SpaceX Adopts Lessons Learned From Multiple Booster Landings – Test Fires Recovered 1st Stage: Videos

SpaceX completed the first full duration test firing of a landed first booster on July 28, 2016 on a test stand at their rocket development facility in McGregor, Texas.
SpaceX completed the first full duration test firing of a landed first stage booster on July 28, 2016 on a test stand at their rocket development facility in McGregor, Texas. Credit: SpaceX

KENNEDY SPACE CENTER, FL – SpaceX founder Elon Musk’s daring dream of rocket recycling and reusability is getting closer and closer to reality with each passing day. After a breathtaking series of experimental flight tests aimed at safely landing the firms spent Falcon 9 first stages on land and at sea over the past half year the bold effort achieved another major milestone by just completing the first full duration test firing of one of those landed boosters.

On Thursday, July 28, SpaceX engineers successful conducted a full duration static engine test firing of the 156-foot-tall (47-meter) recovered Falcon 9 first stage booster while held down on a test stand at the company’s rocket development test facility in McGregor, Texas. The engines fired up for about two and a half minutes.

The SpaceX team has been perfecting the landing techniques by adopting lessons learned after each landing campaign attempt.

What are the lessons learned so far from the first stage landings and especially the hard landings? Are there any changes being made to the booster structure? How well did the landing burn scenario perform?

During SpaceX’s recent CRS-9 launch campaign media briefings at NASA’s Kennedy Space Center on July 18, I asked SpaceX VP Hans Koenigsmann for some insight.

“We learned a lot … from the landings,” Hans Koenigsmann, SpaceX vice president of Flight Reliability, told Universe Today during the recent media briefings for the SpaceX CRS-9 space station cargo resupply launch on July 18.

“There are no structural changes first of all.”

“The key thing is to protect the engines,” Koenigsmann elaborated, while they are in flight and “during reentry”.

The SpaceX Falcon 9 first stage is outfitted with four landing legs at the base and four grid fins at the top to conduct the landing attempts.

“In general I think the landing concept with the legs, and the number of burns and the way we perform those seems to work OK,” Koenigsmann told Universe Today.

After separating from the second stage at hypersonic speeds of up to some 4000 mph, the first stage engines are reignited to reverse course and do a boost backburn back to the landing site and slow the rocket down for a soft landing, via supersonic retropulsion.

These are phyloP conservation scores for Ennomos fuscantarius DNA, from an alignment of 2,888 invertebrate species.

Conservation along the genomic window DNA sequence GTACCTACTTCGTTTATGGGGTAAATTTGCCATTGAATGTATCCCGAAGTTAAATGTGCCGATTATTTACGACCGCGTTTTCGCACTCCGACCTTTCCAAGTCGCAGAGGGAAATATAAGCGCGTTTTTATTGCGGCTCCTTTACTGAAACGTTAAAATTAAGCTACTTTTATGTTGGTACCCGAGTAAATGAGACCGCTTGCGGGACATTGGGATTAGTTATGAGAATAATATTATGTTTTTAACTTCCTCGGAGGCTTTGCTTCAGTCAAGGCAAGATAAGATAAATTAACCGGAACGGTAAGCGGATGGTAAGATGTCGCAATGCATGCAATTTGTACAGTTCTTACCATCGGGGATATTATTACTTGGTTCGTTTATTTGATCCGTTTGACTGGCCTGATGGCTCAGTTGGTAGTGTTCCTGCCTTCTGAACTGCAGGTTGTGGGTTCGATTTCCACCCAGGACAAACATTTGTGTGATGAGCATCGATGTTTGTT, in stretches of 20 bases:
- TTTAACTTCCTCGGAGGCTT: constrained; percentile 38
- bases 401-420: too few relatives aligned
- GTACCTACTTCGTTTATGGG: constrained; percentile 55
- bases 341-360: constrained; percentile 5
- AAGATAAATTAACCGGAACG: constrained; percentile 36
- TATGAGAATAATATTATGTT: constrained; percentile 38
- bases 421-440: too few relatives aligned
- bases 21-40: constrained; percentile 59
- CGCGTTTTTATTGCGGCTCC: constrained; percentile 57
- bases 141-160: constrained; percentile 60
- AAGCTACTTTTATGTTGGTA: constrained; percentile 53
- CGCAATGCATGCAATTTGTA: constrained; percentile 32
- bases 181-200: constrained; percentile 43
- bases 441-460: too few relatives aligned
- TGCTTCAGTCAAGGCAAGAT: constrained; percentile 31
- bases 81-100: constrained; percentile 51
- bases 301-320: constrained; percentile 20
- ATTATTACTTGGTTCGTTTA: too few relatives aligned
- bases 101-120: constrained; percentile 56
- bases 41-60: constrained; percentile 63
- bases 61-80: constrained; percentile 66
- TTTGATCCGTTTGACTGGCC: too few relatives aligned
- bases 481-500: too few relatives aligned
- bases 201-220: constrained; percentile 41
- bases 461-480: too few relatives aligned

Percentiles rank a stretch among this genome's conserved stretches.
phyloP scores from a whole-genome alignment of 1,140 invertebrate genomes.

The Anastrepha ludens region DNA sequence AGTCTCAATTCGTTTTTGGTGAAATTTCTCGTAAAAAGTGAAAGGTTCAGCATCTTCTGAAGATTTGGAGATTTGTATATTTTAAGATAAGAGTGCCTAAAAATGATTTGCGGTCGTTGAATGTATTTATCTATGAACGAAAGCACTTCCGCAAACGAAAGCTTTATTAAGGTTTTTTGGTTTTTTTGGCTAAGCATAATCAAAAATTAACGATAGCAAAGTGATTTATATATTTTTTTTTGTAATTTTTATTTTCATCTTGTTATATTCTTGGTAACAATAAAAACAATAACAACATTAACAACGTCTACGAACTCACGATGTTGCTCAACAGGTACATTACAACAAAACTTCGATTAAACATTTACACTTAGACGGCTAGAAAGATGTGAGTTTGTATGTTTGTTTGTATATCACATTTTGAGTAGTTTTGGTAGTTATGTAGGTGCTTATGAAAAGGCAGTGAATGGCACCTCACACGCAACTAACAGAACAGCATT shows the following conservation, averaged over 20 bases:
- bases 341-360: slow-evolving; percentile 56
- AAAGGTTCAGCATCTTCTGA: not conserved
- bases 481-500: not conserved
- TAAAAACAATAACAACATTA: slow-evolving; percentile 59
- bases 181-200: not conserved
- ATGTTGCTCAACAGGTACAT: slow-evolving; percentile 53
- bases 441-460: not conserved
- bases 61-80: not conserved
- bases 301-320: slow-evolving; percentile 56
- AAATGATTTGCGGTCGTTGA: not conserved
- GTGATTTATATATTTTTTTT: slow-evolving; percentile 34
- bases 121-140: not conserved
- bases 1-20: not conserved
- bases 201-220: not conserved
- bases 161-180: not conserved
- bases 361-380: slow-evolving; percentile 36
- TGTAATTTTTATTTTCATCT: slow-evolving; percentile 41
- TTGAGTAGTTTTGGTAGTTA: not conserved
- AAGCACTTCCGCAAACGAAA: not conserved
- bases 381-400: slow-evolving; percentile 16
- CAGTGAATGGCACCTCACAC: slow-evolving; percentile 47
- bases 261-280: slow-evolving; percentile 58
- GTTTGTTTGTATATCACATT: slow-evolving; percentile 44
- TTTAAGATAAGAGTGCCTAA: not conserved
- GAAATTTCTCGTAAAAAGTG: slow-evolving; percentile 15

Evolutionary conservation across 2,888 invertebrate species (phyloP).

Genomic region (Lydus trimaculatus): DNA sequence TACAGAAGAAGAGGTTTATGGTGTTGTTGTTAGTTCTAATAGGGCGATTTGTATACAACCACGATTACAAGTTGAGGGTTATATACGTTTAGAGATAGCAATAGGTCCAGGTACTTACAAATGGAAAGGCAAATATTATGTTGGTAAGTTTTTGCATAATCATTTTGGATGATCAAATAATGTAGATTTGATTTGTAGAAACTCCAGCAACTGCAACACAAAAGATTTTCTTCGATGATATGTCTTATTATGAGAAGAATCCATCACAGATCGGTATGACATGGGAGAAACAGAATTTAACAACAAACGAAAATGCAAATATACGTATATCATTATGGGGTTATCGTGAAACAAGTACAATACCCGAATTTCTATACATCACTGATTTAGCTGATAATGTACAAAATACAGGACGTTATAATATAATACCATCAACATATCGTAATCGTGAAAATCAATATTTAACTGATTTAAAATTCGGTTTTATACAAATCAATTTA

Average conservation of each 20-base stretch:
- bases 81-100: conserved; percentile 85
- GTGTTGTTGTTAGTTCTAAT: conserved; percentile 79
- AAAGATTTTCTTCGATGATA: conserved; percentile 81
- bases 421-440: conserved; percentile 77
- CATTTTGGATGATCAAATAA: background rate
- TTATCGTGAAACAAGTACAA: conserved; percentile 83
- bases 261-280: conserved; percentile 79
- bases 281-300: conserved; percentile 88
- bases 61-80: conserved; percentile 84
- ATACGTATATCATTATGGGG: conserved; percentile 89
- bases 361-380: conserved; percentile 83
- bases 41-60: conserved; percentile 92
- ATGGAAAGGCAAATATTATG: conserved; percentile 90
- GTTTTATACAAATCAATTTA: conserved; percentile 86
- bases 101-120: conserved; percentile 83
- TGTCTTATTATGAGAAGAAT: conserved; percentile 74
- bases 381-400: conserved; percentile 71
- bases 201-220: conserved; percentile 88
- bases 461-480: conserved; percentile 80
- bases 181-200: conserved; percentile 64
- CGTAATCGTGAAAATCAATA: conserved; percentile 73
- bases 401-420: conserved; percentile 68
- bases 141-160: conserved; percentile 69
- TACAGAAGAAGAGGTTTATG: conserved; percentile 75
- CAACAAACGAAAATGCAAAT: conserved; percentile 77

Proper engine performance is critical to enabling a successful touchdown.

“The key thing is to protect the engines – and make sure that they start up well [in space during reentry],” Koenigsmann explained. “And in particular the hot trajectory, so to speak, like the ones that comes in after a fast payload, like the geo-transfer payload basically.”

“Those engines need to be protected so that they start up in the proper way. That’s something that we learned.”

Elon Musk’s goal is to radically slash the cost of launching rockets and access to space via rocket reuse – in a way that will one day lead to his vision of a ‘City on Mars.’

SpaceX hopes to refly a once flown booster later this year, sometime in the Fall, using the ocean landed Falcon from NASA’s CRS-8 space station mission launched in April, says Koenigsmann.

But the company first has to prove that the used vehicle can survive the extreme and unforgiving stresses of the violent spaceflight environment before they can relaunch it.

The July 28 test firing is part of that long life endurance testing and involved igniting all nine used first stage Merlin 1D engines housed at the base of a used landed rocket.

The Falcon 9 first stage generates over 1.71 million pounds of thrust when all nine Merlin engines fire up on the test stand for a duration of up to three minutes – the same as for an actual launch.

Watch the engine test in this SpaceX video:

Video Caption: Falcon 9 first stage from May 2016 JCSAT mission was test fired, full duration, at SpaceX’s McGregor, Texas rocket development facility on July 28, 2016. Credit: SpaceX

The used 15 story Falcon booster had successfully carried out an intact soft landing on an ocean going platform after launching a Japanese commercial telecommunications satellite only two months ago on May 6 of this year.

Just 10 minutes after launching the JCSAT-14 telecom satellite to a Geostationary Transfer Orbit (GTO), the used first stage relit a first stage Merlin 1D engine.

It conducted a series of three recovery burns to maneuver the rocket to a designated landing spot at sea or on land and rapidly decelerate it from supersonic speeds for a propulsive soft landing, intact and upright using a quartet of landing legs that deploy in the final moments before a slow speed touchdown.